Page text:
NEW ORLEANS — Federal and local governments have taken strong steps to protect tenants who can’t pay rent during the coronavirus pandemic, including an all-out ban on evictions in New Orleans through May 18 and a federal ban that applies to all government-financed or subsidized units through July.
But what do landlords do when tenants take that as carte blanche to break the rules?
Kym Valene owns doubles and 4-plexes totaling 26 units in the gentrifying Upper Ninth Ward and Bywater. She said she’s lucky most of her tenants are still paying rent, but a few aren’t. And some feel emboldened to break the rules of their lease.
“I have a tenant with an illegal dog. My insurance won’t cover pit bulls. And I have no way to evict a tenant who isn’t paying attention to the rules and putting other tenants in danger,” Valene said. “I don’t understand how you can be forced to stay in a situation where it could be a danger to you, your insurance won’t cover it, I could lose my insurance and there’s nothing I can do about the situation.”
Valene owns her property outright, without a federally backed mortgage, so the federal CARES Act’s moratorium on late-rent fees and evictions doesn’t apply to her. But the fact that First and Second City Court in New Orleans are closed, does. She can’t even start an eviction proceeding without those courts, and they will remain closed through at least May 18.
Now, City Councilman Jared Brossett says he will offer a resolution at Thursday’s online council meeting urging those municipal courts to keep notices to vacate off the dockets until Aug. 24, a month after the CARES Act provisions applying to federally financed properties are lifted.
"I'm pushing to extend this to all evictions, so there isn't this mass confusion at First and Second City Courts that will definitely come in a few weeks,” Brossett said.
Brossett’s resolution is non-binding. He said it’s also “holistic,” taking landlords’ needs into account, as well. So, it “urges” the local courts to extend the eviction ban beyond the stay-at-home order time frame. And it “urges” state legislators and the Congressional delegation to pursue tax credits for landlords, so they can afford to keep tenants who haven’t been able to pay rent during the shutdown.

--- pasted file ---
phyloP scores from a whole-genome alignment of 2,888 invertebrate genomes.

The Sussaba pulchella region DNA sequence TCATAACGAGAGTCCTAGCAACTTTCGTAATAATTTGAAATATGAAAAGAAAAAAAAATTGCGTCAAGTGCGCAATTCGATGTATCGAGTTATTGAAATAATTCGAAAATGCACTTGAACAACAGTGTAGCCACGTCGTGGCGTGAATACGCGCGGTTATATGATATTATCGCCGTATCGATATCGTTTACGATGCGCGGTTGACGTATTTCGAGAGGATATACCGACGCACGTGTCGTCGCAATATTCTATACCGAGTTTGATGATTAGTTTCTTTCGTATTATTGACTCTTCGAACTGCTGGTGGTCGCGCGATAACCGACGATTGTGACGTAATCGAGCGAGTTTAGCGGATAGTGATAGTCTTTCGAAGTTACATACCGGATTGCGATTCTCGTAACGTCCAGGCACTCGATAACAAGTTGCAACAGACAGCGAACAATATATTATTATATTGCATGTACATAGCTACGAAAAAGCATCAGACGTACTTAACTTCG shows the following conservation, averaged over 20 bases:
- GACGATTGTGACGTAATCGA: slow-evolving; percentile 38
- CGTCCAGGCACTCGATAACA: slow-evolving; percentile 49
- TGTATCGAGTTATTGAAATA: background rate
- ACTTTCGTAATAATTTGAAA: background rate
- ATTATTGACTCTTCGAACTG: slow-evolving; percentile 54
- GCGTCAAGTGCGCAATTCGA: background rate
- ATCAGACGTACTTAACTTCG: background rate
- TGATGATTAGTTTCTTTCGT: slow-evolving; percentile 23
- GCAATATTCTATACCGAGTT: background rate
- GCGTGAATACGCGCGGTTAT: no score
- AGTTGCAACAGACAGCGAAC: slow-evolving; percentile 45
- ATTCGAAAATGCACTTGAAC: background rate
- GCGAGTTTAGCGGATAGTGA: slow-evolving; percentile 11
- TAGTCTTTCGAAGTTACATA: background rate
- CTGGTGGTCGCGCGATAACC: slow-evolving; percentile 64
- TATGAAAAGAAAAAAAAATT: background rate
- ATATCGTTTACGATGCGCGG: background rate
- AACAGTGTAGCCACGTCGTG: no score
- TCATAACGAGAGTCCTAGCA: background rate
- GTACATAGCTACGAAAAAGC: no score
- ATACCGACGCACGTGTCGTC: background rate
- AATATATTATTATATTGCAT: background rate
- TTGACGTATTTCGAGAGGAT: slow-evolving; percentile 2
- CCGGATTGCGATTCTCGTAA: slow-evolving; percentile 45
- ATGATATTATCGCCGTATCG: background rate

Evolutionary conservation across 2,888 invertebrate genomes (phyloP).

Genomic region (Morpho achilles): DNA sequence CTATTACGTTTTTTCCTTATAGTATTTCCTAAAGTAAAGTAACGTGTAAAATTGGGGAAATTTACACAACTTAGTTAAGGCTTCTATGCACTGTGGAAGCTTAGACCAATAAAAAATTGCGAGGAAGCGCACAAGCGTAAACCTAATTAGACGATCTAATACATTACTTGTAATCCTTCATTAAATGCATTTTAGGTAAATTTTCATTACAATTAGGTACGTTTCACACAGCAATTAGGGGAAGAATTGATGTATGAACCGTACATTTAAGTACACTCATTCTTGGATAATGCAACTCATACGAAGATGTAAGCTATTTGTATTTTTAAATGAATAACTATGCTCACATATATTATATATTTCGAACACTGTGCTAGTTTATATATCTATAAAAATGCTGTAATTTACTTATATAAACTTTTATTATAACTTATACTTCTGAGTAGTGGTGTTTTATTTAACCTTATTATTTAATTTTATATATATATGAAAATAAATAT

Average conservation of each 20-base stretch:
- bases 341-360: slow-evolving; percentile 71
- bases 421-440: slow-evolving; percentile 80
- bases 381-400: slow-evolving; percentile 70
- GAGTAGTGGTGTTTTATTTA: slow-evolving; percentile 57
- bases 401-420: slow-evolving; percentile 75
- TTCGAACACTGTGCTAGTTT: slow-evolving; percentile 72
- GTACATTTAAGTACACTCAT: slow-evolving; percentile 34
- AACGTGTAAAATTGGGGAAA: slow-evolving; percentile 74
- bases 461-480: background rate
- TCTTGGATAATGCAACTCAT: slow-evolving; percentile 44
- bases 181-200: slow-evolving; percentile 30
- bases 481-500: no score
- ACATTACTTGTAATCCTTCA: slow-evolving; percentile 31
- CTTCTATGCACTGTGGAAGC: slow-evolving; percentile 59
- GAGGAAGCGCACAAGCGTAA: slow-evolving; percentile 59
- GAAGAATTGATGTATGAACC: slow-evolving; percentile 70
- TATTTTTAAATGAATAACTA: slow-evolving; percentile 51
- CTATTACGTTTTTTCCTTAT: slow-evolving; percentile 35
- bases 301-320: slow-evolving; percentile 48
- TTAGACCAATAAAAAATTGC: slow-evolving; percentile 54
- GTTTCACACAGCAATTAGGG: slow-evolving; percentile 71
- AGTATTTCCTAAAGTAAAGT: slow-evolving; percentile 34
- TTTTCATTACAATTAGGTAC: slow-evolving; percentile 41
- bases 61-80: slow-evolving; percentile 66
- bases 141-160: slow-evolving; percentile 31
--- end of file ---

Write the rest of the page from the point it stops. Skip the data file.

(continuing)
“I understand and am sympathetic to the plight of landlords and I want to help them too. That's why I'm filing this resolution,” Brossett said.
But he also urged landlords to seek help from the city or police if tenants are abusing the eviction ban, something landlords say has not helped at all.
“Even the police say they’re not arresting people for certain things because they don’t want to bring them to jail because of the coronavirus,” said Trudy Main, who owns apartment complexes in Jefferson Parish, where evictions are also on hold.
Main said she’s spending $1,260 a month on a private police detail to address complaints from tenants about one of their neighbors, essentially negating a month’s rent from the person violating the rules.
“That’s a lot of my problem with this guy,” she said. “He’s basically got to beat up one of my tenants before they’ll do anything.”
In New Orleans, flyers are popping up in the Marigny and Bywater neighborhoods urging tenants to “bleed the landlords dry” and go on a “rent strike.” That angered Joan Bostick, who says most of her tenants in that area are not paying rent.
“It’s a fallacy. People think if you’re a landlord, you don’t need their rent, but you do,” she said. “There’s nothing I can do about it, but I do have insurance and taxes and repairs, and they go on even though I’m not getting any money in.”
Valene said she tried calling City Hall, and they sent her to Southeast Louisiana Legal Services, a low-income law clinic that helps tenants fight illegal evictions.
“They kept sending me to a tenants’ rights place. There’s absolutely nowhere that can help a landlord,” she said.